We are lucky to be living in an age of eloquent and prolific scientific writers -- Oliver Sacks,Stephen Jay Gould, and Neil Degrasse Tyson, to name a few. We can now add Hope Jahren to that list of writers who can clearly elucidate what is invisible to most others. Lab Girl (570.920) is Jahren’s revealing look into plant life but it also tells her story of discovering what she truly loved while still a child in her father’s lab to her ability to work with manic depression as she faces motherhood and everything in between. A professor of geobiology at the University of Hawaii, Dr. Jahren’s first novel is as much scientific revelation as it is personal memoir.
“At the Edge of the Wood,” a painting by 17th century Dutch painter Sarah de Vos, has been in the De Groot family for 300 years, and no one has lived past age 60. When the picture is stolen from the De Groot’s bedroom one evening while the family hosts a fund raising party, the family’s misfortunes seem to ease. As the true story of the painting is discovered, parallel lives appear between the de Groots in contemporary New York and the painter in Amsterdam in 1637. Although the title character is fictional, The Last Painting of Sarah de Vos (F) is a well-researched mystery touching three continents and many lives.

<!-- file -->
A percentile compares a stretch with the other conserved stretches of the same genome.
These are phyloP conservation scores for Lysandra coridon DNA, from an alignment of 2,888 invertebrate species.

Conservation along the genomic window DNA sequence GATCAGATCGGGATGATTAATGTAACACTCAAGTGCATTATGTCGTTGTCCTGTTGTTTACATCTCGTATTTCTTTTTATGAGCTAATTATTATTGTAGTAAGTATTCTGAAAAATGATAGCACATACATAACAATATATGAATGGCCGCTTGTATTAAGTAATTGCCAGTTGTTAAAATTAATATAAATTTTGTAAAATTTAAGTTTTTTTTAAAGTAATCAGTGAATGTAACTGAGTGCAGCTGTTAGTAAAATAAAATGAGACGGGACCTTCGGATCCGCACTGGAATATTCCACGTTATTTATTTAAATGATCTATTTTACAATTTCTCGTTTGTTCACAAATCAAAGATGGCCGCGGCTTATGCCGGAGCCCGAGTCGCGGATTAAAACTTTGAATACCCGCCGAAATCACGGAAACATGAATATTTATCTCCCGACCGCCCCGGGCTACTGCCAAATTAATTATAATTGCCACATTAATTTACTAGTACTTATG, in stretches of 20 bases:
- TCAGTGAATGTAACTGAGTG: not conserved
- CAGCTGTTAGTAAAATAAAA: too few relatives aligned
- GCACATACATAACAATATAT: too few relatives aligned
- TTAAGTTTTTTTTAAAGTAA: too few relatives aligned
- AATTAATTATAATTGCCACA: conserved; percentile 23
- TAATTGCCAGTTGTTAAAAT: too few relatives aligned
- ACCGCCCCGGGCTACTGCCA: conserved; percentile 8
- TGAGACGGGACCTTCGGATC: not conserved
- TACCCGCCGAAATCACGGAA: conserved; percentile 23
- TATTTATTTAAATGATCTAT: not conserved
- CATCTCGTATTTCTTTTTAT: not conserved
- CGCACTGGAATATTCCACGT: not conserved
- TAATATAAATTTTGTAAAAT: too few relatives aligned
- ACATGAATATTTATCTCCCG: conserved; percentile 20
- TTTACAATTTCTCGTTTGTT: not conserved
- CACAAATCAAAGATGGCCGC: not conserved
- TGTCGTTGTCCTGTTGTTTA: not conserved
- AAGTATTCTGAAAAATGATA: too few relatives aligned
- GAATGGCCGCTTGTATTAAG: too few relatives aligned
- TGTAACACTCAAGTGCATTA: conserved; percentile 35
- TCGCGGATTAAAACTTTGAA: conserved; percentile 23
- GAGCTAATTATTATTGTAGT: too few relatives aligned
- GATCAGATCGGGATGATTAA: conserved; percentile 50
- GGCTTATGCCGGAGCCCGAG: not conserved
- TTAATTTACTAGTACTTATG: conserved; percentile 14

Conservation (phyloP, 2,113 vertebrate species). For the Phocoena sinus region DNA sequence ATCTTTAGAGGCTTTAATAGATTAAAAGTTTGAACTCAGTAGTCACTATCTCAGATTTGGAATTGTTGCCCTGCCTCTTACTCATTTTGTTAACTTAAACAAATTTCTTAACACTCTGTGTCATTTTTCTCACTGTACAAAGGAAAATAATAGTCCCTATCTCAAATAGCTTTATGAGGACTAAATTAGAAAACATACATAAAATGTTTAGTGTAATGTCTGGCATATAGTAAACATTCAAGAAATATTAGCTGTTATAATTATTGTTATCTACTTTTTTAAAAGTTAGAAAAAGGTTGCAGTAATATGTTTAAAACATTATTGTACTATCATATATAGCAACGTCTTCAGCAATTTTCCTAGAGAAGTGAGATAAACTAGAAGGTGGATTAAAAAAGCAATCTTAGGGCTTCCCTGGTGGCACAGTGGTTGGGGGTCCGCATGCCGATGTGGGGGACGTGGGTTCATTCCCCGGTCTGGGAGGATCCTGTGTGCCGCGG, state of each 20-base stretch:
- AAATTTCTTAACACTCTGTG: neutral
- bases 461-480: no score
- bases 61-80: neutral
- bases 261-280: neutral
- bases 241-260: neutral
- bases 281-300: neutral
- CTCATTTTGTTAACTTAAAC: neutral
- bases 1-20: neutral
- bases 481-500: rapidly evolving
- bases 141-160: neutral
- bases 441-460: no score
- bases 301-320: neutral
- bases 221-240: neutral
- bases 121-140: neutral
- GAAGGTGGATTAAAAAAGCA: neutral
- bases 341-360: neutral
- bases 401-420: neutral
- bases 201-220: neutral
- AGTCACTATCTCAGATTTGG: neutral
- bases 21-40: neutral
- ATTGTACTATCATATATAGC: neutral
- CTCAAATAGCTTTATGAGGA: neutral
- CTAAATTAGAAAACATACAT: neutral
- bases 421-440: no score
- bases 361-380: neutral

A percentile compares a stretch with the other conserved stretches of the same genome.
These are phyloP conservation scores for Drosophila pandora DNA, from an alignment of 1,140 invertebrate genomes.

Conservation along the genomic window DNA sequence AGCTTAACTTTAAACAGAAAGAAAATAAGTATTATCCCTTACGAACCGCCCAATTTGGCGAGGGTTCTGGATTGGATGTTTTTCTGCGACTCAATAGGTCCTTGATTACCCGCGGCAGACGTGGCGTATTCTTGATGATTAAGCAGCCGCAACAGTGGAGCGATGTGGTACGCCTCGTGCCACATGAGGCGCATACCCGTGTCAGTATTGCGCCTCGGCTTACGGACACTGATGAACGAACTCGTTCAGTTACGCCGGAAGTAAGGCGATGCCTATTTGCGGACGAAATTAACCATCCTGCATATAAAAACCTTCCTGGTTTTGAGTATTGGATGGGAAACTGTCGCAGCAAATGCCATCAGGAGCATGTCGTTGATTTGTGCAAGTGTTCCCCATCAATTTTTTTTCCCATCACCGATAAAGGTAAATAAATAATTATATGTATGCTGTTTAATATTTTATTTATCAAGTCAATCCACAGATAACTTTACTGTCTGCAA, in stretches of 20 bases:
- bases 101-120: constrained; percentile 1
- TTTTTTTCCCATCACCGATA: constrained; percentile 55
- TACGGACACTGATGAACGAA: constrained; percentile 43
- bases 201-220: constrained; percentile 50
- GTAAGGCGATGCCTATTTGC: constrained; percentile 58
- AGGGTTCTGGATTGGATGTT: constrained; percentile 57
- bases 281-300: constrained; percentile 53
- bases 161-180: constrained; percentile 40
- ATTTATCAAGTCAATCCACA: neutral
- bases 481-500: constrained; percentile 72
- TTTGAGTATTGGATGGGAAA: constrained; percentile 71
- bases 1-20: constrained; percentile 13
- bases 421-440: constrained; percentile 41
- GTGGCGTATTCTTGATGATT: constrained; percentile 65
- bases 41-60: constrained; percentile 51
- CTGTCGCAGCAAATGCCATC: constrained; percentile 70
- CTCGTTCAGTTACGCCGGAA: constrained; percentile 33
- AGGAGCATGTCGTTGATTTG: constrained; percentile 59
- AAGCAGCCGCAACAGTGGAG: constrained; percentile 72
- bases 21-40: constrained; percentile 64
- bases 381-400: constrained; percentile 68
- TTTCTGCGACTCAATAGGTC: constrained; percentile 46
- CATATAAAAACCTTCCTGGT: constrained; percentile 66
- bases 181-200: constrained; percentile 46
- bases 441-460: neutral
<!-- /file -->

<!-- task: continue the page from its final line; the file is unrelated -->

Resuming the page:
Not many people can claim “science reporter covering plagues and pestilence” as their job title, but Donald McNeil, a reporter for The New York Times can. His new book, Zika: The Emerging Epidemic (614.588) traces the rise of the virus from a contained area of the world where it was once considered a mild disease to the global concern it is now. It is estimated that 298 million people in the Americas now live in areas where the Asian Tiger mosquito, a carrier of the virus, are present.
The Girl in the Red Coat (F) is not a standard thriller. Much like Emma Donoghue’s Room (F), Kate Hamer’s debut novel uses a horrific event to look at human resilience. When eight-year-old Carmel is abducted at a festival, what follows is both her and her mother’s struggle to remember each other in the ensuing years. Told from alternating viewpoints, The Girl in the Red Coat is a gripping read and a story you won’t soon forget.
The Narrative Life of Frederick Douglass is required reading for many students of American history and literature. University of Maryland professor, Robert Levine, argues that the autobiography so many of us are familiar with leaves out significant portions of Douglass’ own work. Including a wide range of writings from the 1840s to the 1890s, The Lives of Frederick Douglass (921.000) expands our understanding of Douglass’ life to include new insights on his relationships with John Brown, Abraham, Lincoln, William Lloyd Garrison, and William Auld, Douglass’ former slave master.
Iain Reed’s first novel¸ I’m Thinking of Ending Things (F), was described by fellow novelist, Sjon, as “a road trip to the heart of creepiness.” It has also been described as engaging, addictive, ferocious, bizarre, and twisted. A man and his girlfriend are on their way to a secluded farm when they take a wrong turn. It’s the beginning of almost every horror movie ever, but the true horror in this tale lies in what is in the character’s heads.